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Please begin with an informative title:

You know, I'm a bit sick of hearing people claiming the government is invading our collective privacy when we've all been giving up that privacy at the holy altar of convenience for more than two decades now.

In the Smith v. Maryland, 442 U.S. 735 (1979) decision the Supreme Court ruled that no warrant was necessary to install a pen register to detect what phone numbers a particular phone number was calling because the user of the telephone had already willingly given up that information to a third party, the carrier.

This was an important case and has everything to do with the NSA programs everybody knew about six years ago and were recently brought to everybody's collective attention again in the wake of the actions of one leaker.

Join me after the orange thingie for why we've all given up that data willingly.


You must enter an Intro for your Diary Entry between 300 and 1150 characters long (that's approximately 50-175 words without any html or formatting markup).

Today, I went to a grocery store, bought a couple of bottles of wine, used a loyalty card, and paid for it with a debit card. That single transaction provided data to the store about what brands of wine I like and to my bank as to where I shop.

This was information I gave freely to the grocery store and my bank. It's their data now, not mine.

The grocery store can now sell that data to whomsoever they please for purposes of marketing.

On to the internet...

Facebook knows I like the Chicago Blackhawks. Facebook also knows I like Games Workshop.

My email providers know what email addresses I send emails to.

All of this is metadata, and because the USA PATRIOT Act extended the definition of a pen register to any device or piece of software that is analogous to the function of a pen register in telephony to internet communications, Smith v. Maryland applies to that metadata. Thus, there is no fourth amendment protection and no reasonable expectation for privacy in terms of what email addresses I send emails to or receive emails from.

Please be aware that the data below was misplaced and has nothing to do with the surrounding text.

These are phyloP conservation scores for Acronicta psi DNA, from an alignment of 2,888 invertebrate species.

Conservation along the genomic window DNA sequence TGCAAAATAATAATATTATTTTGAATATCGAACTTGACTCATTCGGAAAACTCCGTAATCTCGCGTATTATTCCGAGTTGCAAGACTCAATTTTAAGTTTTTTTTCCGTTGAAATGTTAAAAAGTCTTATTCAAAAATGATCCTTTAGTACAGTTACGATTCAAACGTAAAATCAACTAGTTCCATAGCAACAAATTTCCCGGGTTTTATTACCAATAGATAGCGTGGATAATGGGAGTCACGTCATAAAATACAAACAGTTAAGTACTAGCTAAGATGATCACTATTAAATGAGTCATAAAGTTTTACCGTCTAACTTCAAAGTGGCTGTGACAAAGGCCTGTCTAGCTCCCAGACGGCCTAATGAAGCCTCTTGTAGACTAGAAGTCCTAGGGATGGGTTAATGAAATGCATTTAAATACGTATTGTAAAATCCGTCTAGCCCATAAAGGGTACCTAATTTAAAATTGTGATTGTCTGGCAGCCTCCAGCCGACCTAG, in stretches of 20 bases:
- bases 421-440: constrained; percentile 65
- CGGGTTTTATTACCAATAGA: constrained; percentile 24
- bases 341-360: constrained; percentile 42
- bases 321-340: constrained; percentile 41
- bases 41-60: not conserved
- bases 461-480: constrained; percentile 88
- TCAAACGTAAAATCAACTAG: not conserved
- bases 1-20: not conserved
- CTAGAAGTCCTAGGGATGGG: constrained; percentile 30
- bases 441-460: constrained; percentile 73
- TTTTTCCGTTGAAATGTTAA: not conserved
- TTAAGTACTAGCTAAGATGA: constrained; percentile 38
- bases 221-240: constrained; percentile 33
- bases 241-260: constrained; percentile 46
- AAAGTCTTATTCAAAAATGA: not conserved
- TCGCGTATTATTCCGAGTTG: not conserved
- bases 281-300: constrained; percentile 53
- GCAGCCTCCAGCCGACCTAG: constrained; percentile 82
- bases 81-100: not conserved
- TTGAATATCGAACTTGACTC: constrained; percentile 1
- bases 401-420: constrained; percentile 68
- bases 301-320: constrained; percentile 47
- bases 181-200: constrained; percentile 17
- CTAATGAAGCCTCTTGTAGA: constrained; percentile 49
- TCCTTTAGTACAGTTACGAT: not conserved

Same goes for Google Searches.

Same goes for what links I click.

All of these actions produce metadata and the USA PATRIOT Act says that is no different than the recording of a phone number I connect to from my phone.

Scared yet?

When you order a book from Amazon, that transaction can carry no reasonable expectation of privacy under the USA PATRIOT Act.

Every bit of porn you may have viewed, every link you clicked in a Daily Kos diary. Every search you've made in any search engine produces metadata, and you don't own that nor do you have a reasonable expectation to privacy in these things.

People, you've been warned about the hazards to your privacy caused by the internet and the sweeping powers granted by the USA PATRIOT Act for a decade.

And we are only now getting this?

The internet makes life more convenient but it comes with a price, privacy.

Think about it. If you take the time to write a personal letter, put a stamp on it, and put it in a mailbox, the 4th amendment applies. It's so convenient to email because it all happens in seconds instead of days, however, the fact that you send an email to another email address cannot be considered to have a reasonable expectation of privacy.

We all gave up our privacy in the name of convenience.

And we are only now getting this?

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